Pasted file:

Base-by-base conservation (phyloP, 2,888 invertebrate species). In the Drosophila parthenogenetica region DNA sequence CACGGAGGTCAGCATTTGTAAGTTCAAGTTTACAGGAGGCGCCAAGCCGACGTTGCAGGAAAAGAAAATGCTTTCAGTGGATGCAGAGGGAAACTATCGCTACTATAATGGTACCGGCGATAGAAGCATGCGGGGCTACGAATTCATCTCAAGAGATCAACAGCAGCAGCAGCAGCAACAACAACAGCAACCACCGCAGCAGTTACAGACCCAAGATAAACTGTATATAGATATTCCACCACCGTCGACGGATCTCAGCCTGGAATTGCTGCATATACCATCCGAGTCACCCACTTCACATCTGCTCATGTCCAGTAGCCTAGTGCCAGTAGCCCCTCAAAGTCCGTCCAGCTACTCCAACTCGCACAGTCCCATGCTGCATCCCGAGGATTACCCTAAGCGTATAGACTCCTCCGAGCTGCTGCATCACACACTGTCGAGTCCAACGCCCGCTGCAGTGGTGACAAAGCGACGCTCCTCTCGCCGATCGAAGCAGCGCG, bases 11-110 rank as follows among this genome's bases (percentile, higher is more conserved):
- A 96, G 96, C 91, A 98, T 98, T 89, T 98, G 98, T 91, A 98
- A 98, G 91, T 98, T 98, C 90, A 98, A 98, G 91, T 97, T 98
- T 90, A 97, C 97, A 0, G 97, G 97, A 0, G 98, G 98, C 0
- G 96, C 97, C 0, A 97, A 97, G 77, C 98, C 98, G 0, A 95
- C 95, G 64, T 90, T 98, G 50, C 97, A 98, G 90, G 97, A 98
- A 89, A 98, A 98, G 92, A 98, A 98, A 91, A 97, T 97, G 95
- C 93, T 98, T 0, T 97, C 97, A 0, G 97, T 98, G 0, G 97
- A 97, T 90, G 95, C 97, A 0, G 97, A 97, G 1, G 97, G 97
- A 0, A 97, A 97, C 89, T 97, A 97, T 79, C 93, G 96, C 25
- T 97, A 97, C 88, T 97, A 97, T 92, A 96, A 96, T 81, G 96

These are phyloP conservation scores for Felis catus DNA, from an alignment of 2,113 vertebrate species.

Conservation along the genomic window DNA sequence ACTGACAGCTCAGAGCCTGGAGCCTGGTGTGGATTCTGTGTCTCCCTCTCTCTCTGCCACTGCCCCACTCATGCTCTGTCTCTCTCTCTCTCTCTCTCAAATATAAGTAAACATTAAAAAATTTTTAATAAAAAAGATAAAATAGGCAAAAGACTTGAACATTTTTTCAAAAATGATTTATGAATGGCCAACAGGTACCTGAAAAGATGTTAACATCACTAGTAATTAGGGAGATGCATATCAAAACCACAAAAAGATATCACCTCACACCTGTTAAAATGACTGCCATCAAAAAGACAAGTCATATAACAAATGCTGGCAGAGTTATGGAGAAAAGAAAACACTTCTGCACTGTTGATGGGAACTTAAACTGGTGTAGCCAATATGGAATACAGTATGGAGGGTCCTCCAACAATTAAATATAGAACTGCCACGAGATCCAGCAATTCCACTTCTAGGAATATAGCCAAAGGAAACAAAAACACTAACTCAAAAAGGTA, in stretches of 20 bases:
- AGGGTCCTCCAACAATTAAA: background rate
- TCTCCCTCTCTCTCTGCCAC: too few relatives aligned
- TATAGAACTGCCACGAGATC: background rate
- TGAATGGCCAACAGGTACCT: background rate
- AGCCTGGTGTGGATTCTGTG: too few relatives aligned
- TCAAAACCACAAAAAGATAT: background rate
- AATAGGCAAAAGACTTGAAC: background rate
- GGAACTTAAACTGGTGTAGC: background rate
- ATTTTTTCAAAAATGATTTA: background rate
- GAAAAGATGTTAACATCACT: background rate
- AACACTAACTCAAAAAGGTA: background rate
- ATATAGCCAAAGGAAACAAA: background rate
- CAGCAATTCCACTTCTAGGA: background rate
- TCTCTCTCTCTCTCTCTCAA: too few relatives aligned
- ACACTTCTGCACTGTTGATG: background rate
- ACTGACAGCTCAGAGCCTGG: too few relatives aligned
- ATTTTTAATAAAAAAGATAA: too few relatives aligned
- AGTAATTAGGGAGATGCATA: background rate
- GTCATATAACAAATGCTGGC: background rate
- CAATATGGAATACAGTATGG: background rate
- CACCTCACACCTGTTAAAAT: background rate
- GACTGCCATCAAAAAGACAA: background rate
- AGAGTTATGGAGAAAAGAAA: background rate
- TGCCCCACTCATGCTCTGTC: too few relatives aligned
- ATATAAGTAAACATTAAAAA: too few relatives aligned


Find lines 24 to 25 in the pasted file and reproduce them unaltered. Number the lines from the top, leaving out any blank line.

- AACACTAACTCAAAAAGGTA: background rate
- ATATAGCCAAAGGAAACAAA: background rate